In the Critics this week

Neil Morrisey's childhood, 20th century folk music, and civil war reprobates.

In the Critics section of this week's New Statesman, Rob Young traces the utopian visions conjured by folk music in the 20th century; Felicity Cloake discovers that English winemakers are "making great strides"; Helen Lewis-Hasteley wonders whether there's such a thing as "English cuisine", and concludes that though our dishes are prone to absorbing foreign influences, "when you can walk along a high street in even a smallish English town and a small peri-peri, cinnamon and garlic alongside the salty tang of fish and chips, who would have it any other way?"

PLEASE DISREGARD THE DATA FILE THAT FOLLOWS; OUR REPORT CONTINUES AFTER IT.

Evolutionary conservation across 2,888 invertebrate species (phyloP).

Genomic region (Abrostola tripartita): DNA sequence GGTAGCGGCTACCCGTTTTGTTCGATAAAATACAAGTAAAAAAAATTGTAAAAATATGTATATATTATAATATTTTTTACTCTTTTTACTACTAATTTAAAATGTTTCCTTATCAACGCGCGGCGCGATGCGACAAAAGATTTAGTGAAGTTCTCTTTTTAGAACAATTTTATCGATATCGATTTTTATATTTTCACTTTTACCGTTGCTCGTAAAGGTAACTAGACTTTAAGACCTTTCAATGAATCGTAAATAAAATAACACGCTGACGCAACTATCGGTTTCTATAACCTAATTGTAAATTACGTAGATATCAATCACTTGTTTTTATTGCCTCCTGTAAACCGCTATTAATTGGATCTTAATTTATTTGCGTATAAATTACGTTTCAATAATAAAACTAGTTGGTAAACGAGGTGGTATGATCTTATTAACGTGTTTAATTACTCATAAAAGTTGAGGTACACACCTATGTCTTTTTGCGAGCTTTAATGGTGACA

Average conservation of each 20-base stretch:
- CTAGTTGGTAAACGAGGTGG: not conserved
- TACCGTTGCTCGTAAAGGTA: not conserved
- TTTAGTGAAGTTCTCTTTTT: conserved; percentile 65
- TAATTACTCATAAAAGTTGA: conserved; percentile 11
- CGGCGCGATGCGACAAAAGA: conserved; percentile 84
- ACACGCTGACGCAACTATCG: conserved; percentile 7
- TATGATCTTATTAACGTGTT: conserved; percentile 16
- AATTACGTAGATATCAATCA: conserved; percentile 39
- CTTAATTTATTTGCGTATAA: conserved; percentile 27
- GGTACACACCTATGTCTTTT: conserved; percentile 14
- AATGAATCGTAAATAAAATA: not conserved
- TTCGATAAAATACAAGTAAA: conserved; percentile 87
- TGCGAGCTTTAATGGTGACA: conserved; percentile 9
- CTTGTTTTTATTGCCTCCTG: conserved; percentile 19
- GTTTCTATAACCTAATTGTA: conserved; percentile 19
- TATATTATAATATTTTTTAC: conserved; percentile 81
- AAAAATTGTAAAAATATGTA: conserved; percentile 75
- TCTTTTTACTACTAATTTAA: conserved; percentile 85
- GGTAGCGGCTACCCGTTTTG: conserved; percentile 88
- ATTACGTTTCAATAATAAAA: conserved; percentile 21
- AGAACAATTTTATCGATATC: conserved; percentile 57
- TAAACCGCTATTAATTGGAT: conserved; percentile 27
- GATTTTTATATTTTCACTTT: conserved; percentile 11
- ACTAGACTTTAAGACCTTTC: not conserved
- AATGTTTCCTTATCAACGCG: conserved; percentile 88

In Film, Ryan Gilbey watches Duncan Jones' Source Code, and appreciates its sense of "underlying futility": "the visions of violence and destruction can't help but seem definitive". However, "few films" have "generated so little excitement from that old stand-by, the ticking bomb". Rachel Cooke watches celebrity documentary Neil Morrissey: Care Home Kid on BBC2, confessing from the off her "allergy" to the sub-genre ("the narcissism and self-pity is enough to make the skin itch"). This particular one, though, is "extremely moving". On the radio, Antonia Quirke listens to the various on-air tributes to Elizabeth Taylor, and finds the BBC's coverage strangely rife with mentions of "tributes that we never quite got to hear". Heat FM, conversely, had captured "Elton John" and "similar exotica" paying their respects. American radio was "headier", and World Service oddly reserved.